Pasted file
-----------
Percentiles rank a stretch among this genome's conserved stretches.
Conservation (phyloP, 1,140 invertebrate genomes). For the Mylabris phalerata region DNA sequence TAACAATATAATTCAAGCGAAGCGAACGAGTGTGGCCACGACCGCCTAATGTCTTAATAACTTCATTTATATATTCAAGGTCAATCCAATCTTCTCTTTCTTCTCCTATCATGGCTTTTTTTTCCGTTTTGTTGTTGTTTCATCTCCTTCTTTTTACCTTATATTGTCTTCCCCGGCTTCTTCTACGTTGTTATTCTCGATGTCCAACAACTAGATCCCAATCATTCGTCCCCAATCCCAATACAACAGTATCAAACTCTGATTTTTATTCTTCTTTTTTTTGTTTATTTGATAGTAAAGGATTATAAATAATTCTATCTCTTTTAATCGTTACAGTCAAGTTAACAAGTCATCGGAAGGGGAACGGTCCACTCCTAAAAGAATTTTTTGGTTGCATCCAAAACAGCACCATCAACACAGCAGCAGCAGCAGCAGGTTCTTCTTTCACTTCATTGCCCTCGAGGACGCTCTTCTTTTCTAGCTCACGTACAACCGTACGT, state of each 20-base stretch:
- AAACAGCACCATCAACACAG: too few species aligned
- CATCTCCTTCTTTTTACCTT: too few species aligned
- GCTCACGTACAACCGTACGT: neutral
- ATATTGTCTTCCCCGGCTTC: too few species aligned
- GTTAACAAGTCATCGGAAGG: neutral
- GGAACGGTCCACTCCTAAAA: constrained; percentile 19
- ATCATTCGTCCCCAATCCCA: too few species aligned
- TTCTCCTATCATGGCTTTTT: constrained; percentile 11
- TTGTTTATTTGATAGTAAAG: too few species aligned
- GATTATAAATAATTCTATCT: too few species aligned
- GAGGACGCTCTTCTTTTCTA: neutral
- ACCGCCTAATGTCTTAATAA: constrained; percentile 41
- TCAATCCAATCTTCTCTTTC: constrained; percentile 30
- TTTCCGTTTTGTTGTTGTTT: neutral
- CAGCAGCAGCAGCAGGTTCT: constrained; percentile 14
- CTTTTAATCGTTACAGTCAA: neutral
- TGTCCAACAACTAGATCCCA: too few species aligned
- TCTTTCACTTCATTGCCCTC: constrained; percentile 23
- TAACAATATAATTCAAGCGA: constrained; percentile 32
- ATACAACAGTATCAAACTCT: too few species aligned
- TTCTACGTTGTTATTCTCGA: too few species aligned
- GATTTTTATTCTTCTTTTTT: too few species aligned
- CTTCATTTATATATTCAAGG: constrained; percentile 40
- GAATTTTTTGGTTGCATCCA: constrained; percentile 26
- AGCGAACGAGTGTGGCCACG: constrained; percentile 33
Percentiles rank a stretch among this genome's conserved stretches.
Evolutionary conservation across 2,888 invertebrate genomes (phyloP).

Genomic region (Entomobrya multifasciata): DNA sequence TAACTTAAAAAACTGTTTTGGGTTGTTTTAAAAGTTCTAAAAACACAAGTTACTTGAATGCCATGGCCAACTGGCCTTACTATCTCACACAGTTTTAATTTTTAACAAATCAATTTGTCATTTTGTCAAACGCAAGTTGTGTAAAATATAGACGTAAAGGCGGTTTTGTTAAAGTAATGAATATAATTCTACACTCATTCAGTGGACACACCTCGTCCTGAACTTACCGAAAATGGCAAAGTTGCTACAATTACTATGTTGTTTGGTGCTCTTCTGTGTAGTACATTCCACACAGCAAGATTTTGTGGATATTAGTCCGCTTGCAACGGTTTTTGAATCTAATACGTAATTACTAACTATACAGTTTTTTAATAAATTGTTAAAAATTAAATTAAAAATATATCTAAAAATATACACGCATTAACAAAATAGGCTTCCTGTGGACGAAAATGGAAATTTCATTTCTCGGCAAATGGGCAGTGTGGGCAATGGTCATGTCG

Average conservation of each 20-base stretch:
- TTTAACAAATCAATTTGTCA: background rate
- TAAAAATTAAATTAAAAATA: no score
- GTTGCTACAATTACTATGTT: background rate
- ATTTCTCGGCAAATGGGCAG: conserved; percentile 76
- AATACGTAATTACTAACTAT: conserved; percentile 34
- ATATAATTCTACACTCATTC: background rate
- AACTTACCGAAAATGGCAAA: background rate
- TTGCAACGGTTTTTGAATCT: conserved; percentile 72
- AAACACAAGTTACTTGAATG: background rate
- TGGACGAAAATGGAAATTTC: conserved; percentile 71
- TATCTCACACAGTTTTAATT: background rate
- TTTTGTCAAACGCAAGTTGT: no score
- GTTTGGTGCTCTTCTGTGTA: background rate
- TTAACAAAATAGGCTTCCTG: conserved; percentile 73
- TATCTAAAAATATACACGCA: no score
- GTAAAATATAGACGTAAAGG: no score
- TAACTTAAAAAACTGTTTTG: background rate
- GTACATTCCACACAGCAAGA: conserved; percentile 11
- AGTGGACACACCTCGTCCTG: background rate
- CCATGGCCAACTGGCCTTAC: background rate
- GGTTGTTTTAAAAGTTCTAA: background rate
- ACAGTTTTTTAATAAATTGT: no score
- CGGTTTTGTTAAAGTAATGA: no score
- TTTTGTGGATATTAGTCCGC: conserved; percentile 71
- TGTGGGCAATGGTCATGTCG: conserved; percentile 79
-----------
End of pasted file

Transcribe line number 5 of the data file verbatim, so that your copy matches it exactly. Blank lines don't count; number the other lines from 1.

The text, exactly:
- GCTCACGTACAACCGTACGT: neutral